A couple of years ago, my then 10-year-old son declared that “everything is the best it could ever be.” He was quite sure that, new iPhone in hand, nothing could surpass the (then) current marvels of the Modern World. I was just as sure that everything could and would be surpassed. Twenty-five years ago, if you told any adult that typewriters would be as extinct as the buffalo, no one would have believed it. Today, 95% my 19 and 20-year-old students have never even touched a typewriter. I have seen card catalog cabinets busted up for firewood (not really, but you get it). I remember when floppy disks really were floppy. Now there aren’t even disks! I remember when…. excuse me, “Hey, kid! Get off my lawn!!”
Anyway, a group of friends and I got into a discussion about what has changed in the last ten years. I asked them to come up with sentences that would have made no sense to someone in 2002. Here is what we came up with:
1. There’s an app for that!
2. You can download movies to your tv and control it with your Android tablet.
3. Did you check in? I’m the mayor of this coffee shop.
4. ”I’ll Facebook you.”
5. ”I’ll Text You”…”I’ll IM You.”
6. I just got this 4D camera.
7. I can de-friend anybody I want to.
8. I am going to put all these thumbnails on my flashdrive.
9. I asked a silly question and got over 60 responses from all over the country in a matter of a few minutes.
10. I 3D printed a new handle for my suitcase.
11. Call Homeland Security.
12. Dang it! I got busted by a red-light camera.
13. Did you see the Tupac hologram?
14. There’s a fee for checked in baggage.
15. Let me check Snooki’s Twitter feed.
16. I drove over a cliff because I trusted my GPS.
17. Hey, wanna Skype?
18. Gay marriage was approved by voters in several states.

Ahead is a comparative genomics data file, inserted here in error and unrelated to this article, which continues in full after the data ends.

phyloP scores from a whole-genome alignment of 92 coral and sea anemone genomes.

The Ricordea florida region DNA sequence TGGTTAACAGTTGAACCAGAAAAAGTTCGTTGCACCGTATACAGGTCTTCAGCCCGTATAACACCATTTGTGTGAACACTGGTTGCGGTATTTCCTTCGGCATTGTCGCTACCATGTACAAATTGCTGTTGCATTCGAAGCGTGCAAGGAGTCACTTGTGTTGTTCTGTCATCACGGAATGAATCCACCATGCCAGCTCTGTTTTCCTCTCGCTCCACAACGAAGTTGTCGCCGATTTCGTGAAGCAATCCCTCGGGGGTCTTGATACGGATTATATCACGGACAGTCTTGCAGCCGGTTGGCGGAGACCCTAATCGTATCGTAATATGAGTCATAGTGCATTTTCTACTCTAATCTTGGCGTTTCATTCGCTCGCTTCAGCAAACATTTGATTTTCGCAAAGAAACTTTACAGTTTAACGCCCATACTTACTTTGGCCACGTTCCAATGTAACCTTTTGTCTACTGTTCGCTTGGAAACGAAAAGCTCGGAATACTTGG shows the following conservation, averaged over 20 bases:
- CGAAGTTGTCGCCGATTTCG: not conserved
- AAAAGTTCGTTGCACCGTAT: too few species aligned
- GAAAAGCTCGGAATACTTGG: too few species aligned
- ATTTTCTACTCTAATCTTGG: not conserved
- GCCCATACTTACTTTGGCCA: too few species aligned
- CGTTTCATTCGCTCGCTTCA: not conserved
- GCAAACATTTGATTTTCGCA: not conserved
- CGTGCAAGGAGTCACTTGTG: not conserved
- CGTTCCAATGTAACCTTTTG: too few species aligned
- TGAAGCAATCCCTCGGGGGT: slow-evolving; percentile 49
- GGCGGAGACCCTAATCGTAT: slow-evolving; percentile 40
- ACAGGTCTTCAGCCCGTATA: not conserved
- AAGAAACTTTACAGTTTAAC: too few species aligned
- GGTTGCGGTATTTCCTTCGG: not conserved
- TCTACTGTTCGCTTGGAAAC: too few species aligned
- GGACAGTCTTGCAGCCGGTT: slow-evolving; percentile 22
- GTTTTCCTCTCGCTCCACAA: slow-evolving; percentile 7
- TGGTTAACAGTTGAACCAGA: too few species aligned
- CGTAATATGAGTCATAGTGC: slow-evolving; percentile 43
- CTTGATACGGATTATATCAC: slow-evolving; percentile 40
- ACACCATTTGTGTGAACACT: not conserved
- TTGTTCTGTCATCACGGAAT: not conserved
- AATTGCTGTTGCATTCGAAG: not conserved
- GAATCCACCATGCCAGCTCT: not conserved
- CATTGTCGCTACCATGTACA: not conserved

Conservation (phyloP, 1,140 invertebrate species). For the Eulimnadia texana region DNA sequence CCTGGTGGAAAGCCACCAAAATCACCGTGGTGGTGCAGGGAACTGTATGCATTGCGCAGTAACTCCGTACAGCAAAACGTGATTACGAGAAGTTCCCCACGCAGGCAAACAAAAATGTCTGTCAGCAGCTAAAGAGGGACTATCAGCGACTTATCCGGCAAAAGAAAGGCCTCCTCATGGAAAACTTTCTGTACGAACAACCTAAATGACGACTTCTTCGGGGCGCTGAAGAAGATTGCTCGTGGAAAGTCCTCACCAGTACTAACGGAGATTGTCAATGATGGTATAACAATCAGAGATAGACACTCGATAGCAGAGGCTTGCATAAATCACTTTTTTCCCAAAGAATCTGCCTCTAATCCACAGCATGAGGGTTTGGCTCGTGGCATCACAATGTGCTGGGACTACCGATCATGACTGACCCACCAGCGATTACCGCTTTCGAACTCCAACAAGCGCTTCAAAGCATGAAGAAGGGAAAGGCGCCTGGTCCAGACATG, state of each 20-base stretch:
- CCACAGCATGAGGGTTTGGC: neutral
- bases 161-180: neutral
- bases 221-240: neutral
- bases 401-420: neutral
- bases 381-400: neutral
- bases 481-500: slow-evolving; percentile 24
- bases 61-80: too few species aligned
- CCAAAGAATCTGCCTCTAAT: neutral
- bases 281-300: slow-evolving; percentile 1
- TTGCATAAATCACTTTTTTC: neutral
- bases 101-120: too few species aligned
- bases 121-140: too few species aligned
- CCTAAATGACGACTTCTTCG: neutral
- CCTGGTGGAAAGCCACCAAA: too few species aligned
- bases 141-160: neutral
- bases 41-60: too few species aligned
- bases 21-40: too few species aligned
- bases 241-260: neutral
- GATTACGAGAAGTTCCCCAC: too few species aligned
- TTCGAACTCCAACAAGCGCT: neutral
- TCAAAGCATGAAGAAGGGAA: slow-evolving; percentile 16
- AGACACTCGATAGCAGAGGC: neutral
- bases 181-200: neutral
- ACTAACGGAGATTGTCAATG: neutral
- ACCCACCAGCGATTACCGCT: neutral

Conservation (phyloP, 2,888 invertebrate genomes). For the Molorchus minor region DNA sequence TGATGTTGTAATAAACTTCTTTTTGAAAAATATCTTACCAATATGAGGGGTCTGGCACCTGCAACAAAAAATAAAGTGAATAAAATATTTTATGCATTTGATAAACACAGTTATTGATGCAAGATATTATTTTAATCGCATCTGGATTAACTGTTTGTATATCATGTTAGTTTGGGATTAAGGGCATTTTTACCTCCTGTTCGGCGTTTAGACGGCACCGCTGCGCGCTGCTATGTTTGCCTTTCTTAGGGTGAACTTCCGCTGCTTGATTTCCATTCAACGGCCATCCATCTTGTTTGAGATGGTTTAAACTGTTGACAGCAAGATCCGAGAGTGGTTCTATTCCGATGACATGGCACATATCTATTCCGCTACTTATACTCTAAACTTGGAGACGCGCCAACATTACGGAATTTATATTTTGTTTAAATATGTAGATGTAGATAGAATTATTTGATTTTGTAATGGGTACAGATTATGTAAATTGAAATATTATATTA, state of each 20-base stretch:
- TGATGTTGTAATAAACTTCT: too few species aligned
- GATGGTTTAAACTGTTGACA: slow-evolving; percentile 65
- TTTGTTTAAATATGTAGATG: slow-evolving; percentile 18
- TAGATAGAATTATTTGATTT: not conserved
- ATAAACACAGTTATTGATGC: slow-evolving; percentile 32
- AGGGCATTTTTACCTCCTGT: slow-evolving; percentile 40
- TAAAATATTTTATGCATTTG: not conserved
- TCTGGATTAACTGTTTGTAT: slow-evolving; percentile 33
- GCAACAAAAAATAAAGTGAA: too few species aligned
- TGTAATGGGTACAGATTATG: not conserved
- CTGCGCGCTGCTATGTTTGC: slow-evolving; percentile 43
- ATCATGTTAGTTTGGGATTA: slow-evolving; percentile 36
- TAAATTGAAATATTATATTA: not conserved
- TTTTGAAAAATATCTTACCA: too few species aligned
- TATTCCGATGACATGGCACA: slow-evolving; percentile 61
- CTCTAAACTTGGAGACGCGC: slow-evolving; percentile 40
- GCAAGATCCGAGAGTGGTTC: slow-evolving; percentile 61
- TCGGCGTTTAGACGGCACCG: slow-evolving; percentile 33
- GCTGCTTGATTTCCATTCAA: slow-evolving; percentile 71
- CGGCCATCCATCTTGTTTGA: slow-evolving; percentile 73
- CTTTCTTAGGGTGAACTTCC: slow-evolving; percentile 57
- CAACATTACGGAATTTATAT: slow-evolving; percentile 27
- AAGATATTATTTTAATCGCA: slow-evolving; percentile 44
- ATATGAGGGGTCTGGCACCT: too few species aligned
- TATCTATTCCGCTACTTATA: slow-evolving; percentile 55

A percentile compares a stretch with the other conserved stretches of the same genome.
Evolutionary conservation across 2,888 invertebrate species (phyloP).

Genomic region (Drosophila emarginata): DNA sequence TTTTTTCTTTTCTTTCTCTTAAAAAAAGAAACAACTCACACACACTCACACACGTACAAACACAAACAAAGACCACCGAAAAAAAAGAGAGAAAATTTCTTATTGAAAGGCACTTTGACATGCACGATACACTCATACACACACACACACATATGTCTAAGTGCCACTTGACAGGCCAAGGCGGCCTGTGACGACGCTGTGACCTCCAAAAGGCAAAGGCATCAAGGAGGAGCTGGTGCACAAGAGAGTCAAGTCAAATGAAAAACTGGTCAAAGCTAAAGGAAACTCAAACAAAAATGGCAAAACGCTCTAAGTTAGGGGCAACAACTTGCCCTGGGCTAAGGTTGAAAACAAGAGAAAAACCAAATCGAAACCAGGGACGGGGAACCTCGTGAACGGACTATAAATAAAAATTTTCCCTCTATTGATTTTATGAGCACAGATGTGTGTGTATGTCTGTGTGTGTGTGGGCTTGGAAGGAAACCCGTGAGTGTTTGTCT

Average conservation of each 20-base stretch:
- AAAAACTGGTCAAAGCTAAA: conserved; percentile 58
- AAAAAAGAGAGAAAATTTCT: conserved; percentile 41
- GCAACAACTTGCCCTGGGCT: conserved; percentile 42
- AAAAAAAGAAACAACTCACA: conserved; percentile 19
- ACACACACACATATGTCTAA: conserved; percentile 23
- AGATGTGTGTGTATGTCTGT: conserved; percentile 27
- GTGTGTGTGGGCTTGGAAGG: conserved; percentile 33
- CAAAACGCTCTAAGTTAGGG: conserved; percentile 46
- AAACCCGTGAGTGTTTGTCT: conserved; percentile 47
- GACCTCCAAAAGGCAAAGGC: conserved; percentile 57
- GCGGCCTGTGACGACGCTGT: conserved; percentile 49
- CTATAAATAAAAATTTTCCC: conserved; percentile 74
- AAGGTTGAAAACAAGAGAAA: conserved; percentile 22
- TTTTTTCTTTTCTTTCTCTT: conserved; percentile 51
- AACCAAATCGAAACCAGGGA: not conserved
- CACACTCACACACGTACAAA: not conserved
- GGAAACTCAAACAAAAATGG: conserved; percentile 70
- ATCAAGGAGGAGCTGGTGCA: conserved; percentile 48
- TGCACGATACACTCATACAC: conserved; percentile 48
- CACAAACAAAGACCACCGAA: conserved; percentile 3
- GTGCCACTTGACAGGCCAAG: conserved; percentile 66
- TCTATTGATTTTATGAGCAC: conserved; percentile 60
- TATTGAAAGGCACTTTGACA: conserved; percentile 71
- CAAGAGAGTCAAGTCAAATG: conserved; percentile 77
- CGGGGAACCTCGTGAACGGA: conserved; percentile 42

19. We elected a black president. Twice!
20. I store my books and music in the cloud.
21. I don’t know what time that show comes on. Everything’s on the DVR.
22. Send that PDF to my FTP.
23. Stream it.
24. I’ll download the podcast from iTunes.
25. Park in the Blink so we can recharge the car.
26. thx ttyl kbye o_0
27. ”Can I haz cheeseburger?”
28. Do you have a Tumblr?
29. Would you take a picture of my paycheck and send it to BofA?
30. Occupy Wall Street
31. Fracking destroys water supplies.
What about you? Can you think of any more words in common use that would not have made sense in 2002? We’d love to hear them. Who knows what is coming, and what will be obsolete by 2022.
Young people today just don’t read enough, right?
If you’re under the age of 30, you’ve probably been accused of this at some point in your life. In fact, it seems that every upcoming generation is stereotyped as lazier than the one that came before it. We’ve all overheard the same complaints: “always up to no good with their fancy devices,” “always at their computers or watching too much TV.” “Why, back in my day…” You know the drill. In the end both sides come to believe that kids in the old days were both more capable of entertaining themselves and walked uphill both ways while they did it.
But what if the public perception of youth culture is just a little bit wrong? What if young people actually turned out to be the age group that reads the most, and frequents the library the most? Could that be? A survey conducted by Pew Research Center aimed to find out the truth about youth and books. Their results show that not only do 18-24 year-olds read more than any other age group, but that many are more open to it because of the availability of e-readers and e-books. So before you curse the decline of print publishing, think of how it might serve the next generation of iPad, Kindle, and Nook readers, and read on to find out more about the Pew Center’s findings.